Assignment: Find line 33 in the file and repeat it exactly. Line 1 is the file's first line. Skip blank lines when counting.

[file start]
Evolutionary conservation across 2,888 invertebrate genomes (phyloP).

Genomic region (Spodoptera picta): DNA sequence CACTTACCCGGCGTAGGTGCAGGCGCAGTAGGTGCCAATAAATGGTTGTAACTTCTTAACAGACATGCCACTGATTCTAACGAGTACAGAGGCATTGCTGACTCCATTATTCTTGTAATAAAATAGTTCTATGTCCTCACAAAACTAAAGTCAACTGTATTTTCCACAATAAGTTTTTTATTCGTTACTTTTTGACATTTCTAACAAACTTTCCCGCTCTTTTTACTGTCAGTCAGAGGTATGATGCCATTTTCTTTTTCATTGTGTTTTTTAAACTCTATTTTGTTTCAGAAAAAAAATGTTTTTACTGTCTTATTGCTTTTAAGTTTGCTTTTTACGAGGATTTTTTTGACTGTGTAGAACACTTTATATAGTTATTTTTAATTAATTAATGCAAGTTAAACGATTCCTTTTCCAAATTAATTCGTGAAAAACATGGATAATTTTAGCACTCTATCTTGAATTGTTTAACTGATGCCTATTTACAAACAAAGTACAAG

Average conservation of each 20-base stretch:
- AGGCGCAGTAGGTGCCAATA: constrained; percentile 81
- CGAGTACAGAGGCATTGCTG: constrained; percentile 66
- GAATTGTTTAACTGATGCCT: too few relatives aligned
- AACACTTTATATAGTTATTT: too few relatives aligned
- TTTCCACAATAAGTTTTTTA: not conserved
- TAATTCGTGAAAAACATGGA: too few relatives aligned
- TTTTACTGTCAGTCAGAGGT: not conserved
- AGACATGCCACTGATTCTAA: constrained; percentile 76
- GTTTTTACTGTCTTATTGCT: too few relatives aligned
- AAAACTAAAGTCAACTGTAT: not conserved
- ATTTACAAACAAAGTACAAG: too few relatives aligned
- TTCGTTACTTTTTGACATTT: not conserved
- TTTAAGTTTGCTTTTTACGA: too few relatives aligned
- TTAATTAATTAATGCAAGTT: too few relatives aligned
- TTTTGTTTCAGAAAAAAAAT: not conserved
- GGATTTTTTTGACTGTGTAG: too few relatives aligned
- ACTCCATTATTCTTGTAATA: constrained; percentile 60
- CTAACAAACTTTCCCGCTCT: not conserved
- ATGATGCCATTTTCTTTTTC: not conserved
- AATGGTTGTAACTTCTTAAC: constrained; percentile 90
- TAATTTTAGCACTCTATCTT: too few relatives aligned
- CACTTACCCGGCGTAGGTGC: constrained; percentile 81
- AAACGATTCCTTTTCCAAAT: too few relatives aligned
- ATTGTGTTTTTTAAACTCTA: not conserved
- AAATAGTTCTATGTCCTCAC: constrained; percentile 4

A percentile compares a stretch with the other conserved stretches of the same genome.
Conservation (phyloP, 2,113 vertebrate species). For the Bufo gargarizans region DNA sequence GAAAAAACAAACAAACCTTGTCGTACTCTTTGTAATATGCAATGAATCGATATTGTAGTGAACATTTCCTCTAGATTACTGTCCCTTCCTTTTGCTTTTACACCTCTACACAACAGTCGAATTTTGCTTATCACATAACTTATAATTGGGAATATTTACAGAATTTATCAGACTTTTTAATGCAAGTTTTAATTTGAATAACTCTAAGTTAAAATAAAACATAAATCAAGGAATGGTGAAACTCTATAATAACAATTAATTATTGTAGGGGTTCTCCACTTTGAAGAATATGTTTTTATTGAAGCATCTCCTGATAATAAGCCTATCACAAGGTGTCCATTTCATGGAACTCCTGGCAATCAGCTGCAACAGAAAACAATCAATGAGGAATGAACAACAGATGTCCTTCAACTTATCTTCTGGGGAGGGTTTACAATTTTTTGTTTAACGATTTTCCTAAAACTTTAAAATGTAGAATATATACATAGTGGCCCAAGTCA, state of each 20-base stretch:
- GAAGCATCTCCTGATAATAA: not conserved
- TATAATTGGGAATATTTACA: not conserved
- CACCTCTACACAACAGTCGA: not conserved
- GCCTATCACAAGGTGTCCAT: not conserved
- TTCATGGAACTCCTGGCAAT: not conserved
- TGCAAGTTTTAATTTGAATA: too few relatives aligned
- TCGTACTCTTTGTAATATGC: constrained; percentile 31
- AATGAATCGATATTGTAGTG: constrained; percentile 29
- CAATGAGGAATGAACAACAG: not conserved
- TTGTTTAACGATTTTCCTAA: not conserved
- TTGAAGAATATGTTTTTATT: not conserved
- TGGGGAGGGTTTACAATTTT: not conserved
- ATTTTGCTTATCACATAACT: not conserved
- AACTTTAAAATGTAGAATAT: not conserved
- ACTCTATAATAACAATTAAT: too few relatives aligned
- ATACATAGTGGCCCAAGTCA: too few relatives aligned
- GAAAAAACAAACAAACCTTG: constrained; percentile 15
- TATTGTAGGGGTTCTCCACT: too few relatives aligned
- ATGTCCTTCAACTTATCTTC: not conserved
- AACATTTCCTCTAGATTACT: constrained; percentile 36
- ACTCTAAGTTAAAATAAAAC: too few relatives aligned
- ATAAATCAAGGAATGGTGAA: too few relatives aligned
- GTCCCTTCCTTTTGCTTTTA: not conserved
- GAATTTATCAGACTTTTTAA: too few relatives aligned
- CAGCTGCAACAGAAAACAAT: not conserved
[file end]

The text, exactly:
- CACCTCTACACAACAGTCGA: not conserved